Amsterdam is the capital of the Netherlands. With more than one million inhabitants in its urban area, it is the country's largest city and its financial, cultural, and creative centre in the country. Amsterdam is also known as Venice of the North, because of its lovely canals that criss-cross the city, its impressive architecture and more than 1,500 bridges. There is something for every traveller's taste here!
A little history
Settled as a small fishing village in the late 12th century, Amsterdam became one of the most important trading centres in the world during the 17th century.
The city's small mediaeval centre rapidly expanded as the Jordaan and the Canal Belt neighbourhoods were constructed; the latter's cultural significance was acknowledged when it became a UNESCO World Heritage Site in 2010. In the 19th and 20th centuries, the city expanded in all directions, with many new neighbourhoods and suburbs designed in modernist styles.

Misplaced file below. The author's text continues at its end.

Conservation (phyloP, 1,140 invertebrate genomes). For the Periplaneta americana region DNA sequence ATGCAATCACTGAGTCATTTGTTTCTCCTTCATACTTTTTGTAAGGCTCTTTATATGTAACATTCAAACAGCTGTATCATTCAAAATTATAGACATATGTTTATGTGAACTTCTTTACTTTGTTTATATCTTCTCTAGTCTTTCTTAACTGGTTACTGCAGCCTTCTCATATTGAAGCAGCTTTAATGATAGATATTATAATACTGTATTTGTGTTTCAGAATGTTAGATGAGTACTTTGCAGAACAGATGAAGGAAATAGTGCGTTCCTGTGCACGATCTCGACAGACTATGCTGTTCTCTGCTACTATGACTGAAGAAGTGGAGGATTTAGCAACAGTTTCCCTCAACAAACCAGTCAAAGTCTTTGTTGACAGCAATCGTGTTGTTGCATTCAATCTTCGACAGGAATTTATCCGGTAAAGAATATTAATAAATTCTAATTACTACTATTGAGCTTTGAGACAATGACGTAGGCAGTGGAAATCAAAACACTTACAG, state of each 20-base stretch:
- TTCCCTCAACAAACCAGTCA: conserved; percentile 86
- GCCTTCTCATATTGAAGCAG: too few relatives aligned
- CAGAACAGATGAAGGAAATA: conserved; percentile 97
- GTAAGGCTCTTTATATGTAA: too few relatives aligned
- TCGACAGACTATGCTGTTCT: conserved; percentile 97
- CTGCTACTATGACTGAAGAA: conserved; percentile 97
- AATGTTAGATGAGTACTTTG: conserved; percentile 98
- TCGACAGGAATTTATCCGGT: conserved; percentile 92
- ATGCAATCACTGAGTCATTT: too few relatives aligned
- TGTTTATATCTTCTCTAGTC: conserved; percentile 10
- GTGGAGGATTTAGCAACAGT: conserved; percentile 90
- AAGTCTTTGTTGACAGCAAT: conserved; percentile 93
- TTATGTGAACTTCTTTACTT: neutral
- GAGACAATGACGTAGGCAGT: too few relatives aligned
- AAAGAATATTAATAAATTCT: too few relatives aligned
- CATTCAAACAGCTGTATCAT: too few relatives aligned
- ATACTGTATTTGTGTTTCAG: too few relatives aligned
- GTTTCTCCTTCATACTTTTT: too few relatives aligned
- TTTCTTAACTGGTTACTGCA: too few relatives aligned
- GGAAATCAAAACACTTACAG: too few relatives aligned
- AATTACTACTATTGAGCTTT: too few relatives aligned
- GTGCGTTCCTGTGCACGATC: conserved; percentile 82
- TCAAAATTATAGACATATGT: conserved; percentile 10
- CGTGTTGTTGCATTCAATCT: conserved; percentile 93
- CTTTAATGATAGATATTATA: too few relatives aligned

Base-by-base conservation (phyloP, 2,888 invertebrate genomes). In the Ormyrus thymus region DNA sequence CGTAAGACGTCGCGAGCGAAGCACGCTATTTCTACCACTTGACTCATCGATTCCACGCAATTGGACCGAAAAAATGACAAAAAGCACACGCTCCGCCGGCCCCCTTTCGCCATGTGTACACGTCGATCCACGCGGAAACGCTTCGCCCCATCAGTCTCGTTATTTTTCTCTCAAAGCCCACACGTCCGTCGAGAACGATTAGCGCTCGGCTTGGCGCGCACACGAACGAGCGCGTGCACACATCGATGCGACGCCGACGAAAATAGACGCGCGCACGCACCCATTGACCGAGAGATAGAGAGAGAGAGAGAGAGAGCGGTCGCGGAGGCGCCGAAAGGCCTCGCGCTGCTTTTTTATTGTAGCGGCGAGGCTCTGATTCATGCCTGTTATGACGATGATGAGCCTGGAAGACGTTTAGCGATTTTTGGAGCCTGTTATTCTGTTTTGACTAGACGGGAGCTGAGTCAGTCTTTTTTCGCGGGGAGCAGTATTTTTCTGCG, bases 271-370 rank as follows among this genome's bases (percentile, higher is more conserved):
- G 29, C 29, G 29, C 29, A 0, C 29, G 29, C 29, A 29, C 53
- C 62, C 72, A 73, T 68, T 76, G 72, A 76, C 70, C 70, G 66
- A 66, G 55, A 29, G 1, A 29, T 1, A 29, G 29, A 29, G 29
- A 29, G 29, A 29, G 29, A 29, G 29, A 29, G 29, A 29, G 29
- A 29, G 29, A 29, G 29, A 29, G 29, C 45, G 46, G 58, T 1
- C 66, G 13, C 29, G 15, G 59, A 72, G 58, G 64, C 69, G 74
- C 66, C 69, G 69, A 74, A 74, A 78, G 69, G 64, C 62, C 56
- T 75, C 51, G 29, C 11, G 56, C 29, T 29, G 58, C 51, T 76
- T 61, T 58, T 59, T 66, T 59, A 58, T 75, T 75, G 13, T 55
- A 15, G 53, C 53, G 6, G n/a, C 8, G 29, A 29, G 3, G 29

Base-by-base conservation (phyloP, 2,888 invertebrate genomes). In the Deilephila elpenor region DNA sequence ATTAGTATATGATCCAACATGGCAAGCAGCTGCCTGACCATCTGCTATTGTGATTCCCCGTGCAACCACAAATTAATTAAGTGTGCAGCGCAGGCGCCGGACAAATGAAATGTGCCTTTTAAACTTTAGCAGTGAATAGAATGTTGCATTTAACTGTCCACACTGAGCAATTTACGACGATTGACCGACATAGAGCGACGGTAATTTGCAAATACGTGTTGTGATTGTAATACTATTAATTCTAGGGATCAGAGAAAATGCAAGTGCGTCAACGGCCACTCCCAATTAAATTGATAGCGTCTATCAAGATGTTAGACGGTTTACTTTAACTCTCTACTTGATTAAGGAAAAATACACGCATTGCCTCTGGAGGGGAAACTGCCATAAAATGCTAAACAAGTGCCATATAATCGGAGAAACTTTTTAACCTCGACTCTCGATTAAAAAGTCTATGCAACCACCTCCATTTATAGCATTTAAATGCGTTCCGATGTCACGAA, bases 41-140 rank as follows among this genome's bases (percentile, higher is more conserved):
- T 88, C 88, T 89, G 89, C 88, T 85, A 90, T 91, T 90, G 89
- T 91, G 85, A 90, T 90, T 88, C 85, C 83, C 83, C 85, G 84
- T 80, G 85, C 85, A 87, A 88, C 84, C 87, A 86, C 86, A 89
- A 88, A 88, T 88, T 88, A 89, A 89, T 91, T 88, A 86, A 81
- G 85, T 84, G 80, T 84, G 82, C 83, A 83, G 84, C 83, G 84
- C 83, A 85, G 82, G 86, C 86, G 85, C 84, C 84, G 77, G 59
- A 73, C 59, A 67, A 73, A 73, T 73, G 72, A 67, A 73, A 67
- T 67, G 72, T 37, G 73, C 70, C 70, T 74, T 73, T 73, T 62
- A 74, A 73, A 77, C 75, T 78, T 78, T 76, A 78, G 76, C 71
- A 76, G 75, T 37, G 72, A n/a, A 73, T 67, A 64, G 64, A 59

Amsterdam is not the seat of the government, which is in The Hague. Partly because of this, the city has an informal atmosphere unlike other capital cities its size. Attractions include the Rijksmuseum, the Van Gogh Museum, the Anne Frank House, the Flower Market, Albert Cuyp Market, and the Vondelpark.
Amsterdam is a large city and a major tourist destination, so you can visit it all year round. However, in winter the days are short (8 hours daylight around Christmas), and the weather may be too cold to walk around the city comfortably, let alone cycle.
January and February are the coldest months, with lows around -1°C and highs around 5°C. July and August are the warmest months, with an average temperature of 22°C.